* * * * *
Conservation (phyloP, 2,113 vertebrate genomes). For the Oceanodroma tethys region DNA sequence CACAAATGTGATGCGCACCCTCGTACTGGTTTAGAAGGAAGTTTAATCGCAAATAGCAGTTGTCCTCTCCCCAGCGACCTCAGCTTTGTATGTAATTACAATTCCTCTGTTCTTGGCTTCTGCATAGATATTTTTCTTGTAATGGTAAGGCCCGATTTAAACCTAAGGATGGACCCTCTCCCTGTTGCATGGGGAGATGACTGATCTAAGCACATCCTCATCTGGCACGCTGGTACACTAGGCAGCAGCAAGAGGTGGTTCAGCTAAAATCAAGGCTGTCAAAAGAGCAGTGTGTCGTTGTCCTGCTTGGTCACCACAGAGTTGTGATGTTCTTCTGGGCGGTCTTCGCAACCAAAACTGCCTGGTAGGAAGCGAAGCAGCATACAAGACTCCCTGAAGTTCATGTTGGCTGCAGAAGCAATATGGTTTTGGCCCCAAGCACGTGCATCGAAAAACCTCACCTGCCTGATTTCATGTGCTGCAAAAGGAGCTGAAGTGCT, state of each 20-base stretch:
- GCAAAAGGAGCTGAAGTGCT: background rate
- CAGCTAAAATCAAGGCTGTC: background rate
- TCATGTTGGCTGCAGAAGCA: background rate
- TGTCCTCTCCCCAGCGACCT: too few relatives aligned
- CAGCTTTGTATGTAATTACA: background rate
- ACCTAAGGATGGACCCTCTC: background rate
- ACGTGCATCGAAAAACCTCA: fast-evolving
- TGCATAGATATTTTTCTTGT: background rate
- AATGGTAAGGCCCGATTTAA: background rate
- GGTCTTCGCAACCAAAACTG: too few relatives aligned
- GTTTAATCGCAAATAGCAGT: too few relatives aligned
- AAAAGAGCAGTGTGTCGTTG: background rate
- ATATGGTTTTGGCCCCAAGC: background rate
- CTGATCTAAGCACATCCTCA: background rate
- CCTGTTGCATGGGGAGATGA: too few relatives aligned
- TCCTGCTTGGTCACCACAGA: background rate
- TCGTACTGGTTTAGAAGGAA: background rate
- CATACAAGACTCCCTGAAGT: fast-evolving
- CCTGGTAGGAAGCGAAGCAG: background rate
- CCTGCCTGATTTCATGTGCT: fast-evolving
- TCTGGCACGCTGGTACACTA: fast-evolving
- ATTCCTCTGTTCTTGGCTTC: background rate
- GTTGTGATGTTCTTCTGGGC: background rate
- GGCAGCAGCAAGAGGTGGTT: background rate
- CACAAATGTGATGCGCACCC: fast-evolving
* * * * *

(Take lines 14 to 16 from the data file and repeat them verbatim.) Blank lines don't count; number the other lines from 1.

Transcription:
- ATATGGTTTTGGCCCCAAGC: background rate
- CTGATCTAAGCACATCCTCA: background rate
- CCTGTTGCATGGGGAGATGA: too few relatives aligned